Nick Cage in 'Vampire's Kiss'
Vampire's Kiss

The best bad movies we love to hate

They're so bad you can't help but love them.

Bad films come in a variety of different flavors, from irredeemably, unwatchably terrible to those that simply don’t hit right. The very best kind of bad film hits a perfect, nearly-invisible sweet spot right in the middle, slinking far below the expectations for a good film but somehow accomplishing something stellar in spite of — or perhaps because of — its journey into bad film territory.

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An extremely niche genre of films is born of this dichotomy, somehow managing to reign supreme despite being, by most anyone’s opinion, truly terrible. But just because a film is bad doesn’t mean that it isn’t entertaining — in fact, bad films can be far more enjoyable than good films, in the right setting. These are the films that we’re celebrating today, flaws and all.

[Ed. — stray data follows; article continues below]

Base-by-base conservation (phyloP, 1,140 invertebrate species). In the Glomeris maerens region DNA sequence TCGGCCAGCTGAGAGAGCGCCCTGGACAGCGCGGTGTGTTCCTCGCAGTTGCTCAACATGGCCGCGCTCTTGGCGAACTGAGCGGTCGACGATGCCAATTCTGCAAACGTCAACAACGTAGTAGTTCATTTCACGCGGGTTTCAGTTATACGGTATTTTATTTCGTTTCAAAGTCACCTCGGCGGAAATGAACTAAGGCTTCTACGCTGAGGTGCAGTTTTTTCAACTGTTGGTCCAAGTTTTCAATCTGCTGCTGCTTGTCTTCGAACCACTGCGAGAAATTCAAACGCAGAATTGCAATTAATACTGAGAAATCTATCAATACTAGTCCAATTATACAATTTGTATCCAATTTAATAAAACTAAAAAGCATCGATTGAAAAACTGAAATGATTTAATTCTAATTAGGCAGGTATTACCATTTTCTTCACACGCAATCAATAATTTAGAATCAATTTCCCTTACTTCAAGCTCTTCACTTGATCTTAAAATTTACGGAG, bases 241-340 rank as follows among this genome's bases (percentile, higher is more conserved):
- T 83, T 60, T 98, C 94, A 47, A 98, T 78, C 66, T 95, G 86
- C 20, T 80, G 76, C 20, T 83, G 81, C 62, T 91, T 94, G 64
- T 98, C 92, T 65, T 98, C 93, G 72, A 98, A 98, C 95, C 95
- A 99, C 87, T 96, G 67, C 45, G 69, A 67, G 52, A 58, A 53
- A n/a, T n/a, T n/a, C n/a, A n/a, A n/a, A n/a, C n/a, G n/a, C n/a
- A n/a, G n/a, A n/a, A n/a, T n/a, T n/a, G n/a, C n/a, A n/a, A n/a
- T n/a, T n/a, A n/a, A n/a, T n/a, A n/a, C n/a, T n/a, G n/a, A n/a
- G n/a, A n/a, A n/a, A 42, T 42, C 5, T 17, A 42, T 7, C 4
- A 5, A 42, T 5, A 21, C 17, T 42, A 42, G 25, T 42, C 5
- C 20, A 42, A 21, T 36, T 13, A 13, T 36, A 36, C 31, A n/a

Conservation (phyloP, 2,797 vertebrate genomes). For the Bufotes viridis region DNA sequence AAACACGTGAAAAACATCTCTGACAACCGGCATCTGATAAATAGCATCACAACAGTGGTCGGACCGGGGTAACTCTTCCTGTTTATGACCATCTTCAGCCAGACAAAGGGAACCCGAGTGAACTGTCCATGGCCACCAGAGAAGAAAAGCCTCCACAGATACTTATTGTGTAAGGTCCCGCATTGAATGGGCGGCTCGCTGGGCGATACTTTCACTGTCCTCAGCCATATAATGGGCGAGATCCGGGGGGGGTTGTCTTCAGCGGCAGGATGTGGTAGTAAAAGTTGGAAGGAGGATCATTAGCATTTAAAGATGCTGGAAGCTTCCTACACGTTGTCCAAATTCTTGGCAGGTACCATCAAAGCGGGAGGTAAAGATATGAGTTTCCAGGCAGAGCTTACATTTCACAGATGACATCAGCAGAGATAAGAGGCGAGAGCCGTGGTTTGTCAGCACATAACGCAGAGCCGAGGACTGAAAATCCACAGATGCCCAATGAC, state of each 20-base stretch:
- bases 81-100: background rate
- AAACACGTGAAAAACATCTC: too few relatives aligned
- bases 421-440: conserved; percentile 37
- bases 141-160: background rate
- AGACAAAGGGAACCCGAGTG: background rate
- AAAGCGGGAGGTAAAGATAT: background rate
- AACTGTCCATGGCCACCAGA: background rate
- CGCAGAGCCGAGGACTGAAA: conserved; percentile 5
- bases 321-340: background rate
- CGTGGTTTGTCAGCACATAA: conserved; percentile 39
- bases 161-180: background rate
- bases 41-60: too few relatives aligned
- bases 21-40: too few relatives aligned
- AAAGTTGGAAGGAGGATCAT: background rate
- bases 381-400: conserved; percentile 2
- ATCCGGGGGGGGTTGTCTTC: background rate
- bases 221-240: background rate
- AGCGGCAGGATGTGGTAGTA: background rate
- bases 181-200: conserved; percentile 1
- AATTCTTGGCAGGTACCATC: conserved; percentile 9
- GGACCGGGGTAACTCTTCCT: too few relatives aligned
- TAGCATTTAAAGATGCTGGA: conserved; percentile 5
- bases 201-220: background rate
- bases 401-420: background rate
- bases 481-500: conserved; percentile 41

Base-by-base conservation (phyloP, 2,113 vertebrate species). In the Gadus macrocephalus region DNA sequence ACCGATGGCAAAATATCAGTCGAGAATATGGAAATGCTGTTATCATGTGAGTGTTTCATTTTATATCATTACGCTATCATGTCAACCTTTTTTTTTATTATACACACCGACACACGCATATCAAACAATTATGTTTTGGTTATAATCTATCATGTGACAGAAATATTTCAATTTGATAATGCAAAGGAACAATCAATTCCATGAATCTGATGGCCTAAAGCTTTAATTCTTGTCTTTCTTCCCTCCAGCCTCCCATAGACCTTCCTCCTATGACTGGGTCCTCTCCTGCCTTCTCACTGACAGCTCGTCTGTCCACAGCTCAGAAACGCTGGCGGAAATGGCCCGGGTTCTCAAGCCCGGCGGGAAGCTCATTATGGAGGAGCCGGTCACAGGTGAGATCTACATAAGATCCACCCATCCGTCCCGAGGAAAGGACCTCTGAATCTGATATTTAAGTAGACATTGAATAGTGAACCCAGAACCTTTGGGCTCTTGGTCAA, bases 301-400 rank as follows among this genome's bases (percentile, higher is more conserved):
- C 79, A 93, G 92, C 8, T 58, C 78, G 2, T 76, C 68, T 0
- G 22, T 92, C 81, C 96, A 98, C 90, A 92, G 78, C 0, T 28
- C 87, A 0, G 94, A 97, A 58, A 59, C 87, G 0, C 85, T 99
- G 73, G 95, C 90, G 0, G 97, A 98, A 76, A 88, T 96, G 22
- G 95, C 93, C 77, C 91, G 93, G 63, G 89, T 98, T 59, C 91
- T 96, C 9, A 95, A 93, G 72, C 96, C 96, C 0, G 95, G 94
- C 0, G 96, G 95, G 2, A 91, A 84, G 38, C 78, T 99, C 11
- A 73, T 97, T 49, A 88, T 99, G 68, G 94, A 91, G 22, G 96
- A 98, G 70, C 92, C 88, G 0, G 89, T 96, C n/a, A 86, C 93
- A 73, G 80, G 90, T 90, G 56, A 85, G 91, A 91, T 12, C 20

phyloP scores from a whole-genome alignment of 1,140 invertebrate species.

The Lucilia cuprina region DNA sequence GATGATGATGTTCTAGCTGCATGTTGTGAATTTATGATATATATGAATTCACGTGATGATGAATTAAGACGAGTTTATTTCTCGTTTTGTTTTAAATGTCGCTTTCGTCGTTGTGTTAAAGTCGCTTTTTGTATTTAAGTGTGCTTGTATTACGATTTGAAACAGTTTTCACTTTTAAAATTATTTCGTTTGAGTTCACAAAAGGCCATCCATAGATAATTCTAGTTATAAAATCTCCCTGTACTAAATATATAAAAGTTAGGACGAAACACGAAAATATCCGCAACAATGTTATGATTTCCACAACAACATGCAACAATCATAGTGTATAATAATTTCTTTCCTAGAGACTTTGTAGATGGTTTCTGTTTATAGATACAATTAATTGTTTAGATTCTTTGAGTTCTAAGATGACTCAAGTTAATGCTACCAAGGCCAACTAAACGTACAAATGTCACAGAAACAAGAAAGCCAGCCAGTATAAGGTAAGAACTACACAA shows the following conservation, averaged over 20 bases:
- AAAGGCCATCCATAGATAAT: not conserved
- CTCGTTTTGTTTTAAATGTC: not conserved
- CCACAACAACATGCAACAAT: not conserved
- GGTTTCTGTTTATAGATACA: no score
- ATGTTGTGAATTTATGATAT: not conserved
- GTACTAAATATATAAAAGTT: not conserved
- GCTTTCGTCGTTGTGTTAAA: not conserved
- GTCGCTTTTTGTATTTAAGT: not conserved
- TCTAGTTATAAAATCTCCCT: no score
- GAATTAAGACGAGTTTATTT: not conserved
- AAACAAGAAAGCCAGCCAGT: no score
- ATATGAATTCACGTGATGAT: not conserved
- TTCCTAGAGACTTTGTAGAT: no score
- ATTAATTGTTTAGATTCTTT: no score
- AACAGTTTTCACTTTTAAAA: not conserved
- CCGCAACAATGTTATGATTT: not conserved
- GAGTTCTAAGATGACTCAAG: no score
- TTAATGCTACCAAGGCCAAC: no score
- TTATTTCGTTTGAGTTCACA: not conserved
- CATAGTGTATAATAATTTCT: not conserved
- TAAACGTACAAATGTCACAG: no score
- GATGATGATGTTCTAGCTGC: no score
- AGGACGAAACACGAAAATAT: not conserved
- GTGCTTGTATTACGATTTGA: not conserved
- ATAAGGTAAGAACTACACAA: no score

Dragonball: Evolution

We’ll be honest with you, Dragonball: Evolution is not a good movie by any stretch of the imagination. But its reputation precedes it so much as a famous stinker that when we threw it on one day out of morbid curiosity, we were surprised to find it was actually kind of fun to watch in a 1990s action movie sort of way. Despite being released in 2009, the film’s unabashed campiness harkens back to guilty pleasure movies from the decade prior, such as 1994’s Street Fighter and 1995’s Mighty Morphin Power Rangers: The Movie.